The first working draft of WSDL 1.2 specifications has been released. The following discussion pertains to the contents of the first draft of the specification. Some of this information may not be applicable to the final 1.2 specifications. This section summarizes some of the changes between the two versions.
WSDL 1.2 is described using XML information sets. An information set (infoset) is an abstract XML data set. Its primary purpose is to provide a consistent way to describe specifications that describe information in a well-formed XML document structure. As a WSDL document is a well-formed XML document, it can be described as an information set (a tree) with information items (nodes).
The WSDL 1.2 specification introduces a clearer conceptual model for a WSDL document structure. Conceptually, a WSDL document is a container for a WSDL definitions group, which in turn is a container for description components, with each description component describing different parts of the Web service. For example, a message description component describes the abstract messages exchanged by the service and the portType description component describes the abstract service interface. Like WSDL 1.1, WSDL 1.2 describes Web services by defining abstract types, messages, and operations and combining operations into portTypes. However, in WSDL 1.2, a collection of portTypes is defined and called a serviceType, and a service is considered an implementation of a serviceType.
The model dictates six description components, which together provide a complete functional and location description of the service:
Zero or one type description component
Zero or more message description components
Zero or more portType description components
Zero or more serviceType description components
Zero or more binding description components
Zero or more service description components
WSDL 1.2 also attempts to clarify some areas of WSDL 1.1 that were not defined adequately and areas where some WSDL 1.1 service descriptions features could not be supported by all service implementation platforms. For example,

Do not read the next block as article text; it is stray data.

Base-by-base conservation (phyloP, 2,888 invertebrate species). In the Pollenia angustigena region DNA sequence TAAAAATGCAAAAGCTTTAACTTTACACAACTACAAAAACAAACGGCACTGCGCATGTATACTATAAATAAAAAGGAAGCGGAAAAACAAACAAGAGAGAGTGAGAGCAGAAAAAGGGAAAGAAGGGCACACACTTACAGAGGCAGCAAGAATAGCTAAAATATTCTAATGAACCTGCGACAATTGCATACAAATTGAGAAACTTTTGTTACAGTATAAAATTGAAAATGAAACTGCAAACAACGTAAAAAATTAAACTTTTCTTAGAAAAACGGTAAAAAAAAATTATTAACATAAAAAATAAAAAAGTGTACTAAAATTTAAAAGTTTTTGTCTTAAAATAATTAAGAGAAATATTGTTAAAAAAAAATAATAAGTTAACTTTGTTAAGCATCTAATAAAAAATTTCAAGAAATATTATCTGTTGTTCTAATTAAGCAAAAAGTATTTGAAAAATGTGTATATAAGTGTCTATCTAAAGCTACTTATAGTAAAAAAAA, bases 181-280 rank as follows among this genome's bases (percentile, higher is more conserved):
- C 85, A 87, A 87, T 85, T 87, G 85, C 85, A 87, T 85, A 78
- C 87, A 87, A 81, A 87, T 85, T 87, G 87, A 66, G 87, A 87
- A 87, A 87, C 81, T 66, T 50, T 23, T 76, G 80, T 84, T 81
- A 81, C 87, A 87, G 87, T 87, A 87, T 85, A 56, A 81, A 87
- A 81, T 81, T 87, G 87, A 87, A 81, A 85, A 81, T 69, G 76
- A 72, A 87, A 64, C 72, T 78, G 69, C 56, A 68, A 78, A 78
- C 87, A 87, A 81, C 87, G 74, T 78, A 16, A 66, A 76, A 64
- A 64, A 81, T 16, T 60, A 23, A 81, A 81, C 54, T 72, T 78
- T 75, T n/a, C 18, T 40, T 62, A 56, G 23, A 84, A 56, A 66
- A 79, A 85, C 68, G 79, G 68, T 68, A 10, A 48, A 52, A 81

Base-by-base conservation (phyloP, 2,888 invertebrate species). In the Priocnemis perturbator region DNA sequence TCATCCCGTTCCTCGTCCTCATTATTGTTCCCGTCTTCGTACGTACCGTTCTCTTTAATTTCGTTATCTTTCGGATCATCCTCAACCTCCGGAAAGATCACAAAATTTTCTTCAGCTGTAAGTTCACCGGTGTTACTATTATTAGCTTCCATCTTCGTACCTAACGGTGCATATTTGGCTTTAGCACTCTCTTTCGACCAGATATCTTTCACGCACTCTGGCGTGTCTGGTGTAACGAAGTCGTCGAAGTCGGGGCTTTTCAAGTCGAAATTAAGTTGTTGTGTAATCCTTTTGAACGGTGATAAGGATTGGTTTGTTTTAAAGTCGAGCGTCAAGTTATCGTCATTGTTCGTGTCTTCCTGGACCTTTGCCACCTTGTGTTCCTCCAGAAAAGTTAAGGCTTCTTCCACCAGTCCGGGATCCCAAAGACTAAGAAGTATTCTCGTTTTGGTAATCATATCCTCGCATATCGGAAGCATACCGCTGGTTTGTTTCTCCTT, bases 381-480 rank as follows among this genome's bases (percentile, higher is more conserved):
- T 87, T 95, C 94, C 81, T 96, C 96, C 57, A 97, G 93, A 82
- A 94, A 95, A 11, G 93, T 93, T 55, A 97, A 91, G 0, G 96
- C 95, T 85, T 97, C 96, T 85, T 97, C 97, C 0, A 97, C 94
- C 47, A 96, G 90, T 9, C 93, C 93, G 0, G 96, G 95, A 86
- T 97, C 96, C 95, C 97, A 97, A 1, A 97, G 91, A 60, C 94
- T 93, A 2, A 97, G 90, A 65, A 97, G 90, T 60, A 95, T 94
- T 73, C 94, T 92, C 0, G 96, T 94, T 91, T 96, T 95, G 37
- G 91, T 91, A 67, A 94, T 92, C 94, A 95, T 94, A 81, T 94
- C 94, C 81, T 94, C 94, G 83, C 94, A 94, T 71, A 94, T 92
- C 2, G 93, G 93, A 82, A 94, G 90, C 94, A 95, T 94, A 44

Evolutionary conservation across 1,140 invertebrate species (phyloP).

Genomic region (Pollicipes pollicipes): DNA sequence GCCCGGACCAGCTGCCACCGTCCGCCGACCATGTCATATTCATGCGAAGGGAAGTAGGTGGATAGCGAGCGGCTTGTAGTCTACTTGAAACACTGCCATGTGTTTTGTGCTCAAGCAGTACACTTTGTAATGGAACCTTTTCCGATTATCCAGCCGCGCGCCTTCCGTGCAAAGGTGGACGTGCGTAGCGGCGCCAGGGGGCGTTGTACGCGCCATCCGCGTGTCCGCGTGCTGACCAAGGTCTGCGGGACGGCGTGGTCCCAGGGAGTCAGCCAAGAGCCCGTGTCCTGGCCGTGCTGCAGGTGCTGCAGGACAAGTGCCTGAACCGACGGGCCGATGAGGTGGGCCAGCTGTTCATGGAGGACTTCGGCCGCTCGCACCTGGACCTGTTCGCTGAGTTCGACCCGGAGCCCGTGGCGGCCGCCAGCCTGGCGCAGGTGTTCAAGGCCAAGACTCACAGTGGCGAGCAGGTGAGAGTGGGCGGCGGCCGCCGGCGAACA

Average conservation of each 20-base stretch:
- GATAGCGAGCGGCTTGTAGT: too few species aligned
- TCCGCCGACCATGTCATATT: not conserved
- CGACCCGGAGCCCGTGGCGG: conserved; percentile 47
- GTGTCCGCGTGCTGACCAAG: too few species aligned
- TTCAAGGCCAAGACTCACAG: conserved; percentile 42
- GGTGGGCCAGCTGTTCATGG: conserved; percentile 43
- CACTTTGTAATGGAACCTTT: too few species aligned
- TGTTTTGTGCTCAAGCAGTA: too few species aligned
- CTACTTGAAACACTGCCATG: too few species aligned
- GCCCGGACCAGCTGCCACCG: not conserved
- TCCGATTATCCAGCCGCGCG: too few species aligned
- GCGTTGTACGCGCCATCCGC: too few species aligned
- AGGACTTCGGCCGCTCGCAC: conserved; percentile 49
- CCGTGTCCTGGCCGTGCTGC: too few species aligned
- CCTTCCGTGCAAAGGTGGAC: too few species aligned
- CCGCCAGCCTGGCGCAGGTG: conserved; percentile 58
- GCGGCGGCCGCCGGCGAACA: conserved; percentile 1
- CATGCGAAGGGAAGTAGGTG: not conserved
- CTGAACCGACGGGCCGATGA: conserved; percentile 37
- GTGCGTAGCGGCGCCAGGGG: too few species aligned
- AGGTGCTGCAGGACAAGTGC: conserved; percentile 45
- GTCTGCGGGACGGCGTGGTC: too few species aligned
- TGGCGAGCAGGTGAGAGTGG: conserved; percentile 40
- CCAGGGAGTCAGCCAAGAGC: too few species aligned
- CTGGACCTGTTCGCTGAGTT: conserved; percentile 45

Although WSDL 1.1 provided for solicit-response and notification type operations, there was no consensus on how these operation types were to be implemented (as callbacks? As event-based notifications?) Also, it is proposed that WSDL 1.2 define an extensible message exchange pattern (MEP), which is in line with the MEP framework defined to work with SOAP 1.2. The MEP framework for SOAP 1.2 is a means to describe a pattern of message exchanges between two SOAP nodes.
Dropping the support for operator overloading, which was supported in WSDL 1.1 (by providing messages with the same name but different message parts) has also been proposed.
Moving the parameter order attribute to the binding section. Because parameter order matters only to RPC style invocations, its current placement in the abstract operations description section is incorrect.
Many proposed changes to WSDL stem from the WSDL 1.2 specification's aim of supporting SOAP 1.2. Most of the proposed changes therefore deal with SOAP binding. As SOAP 1.2 specification is in draft form, the proposed changes are not discussed in this section.
To summarize, the main changes to WSDL are to describe the specification itself in a standard manner using information sets, to clarify some of the language descriptions, to remove ambiguities, and to support SOAP 1.2.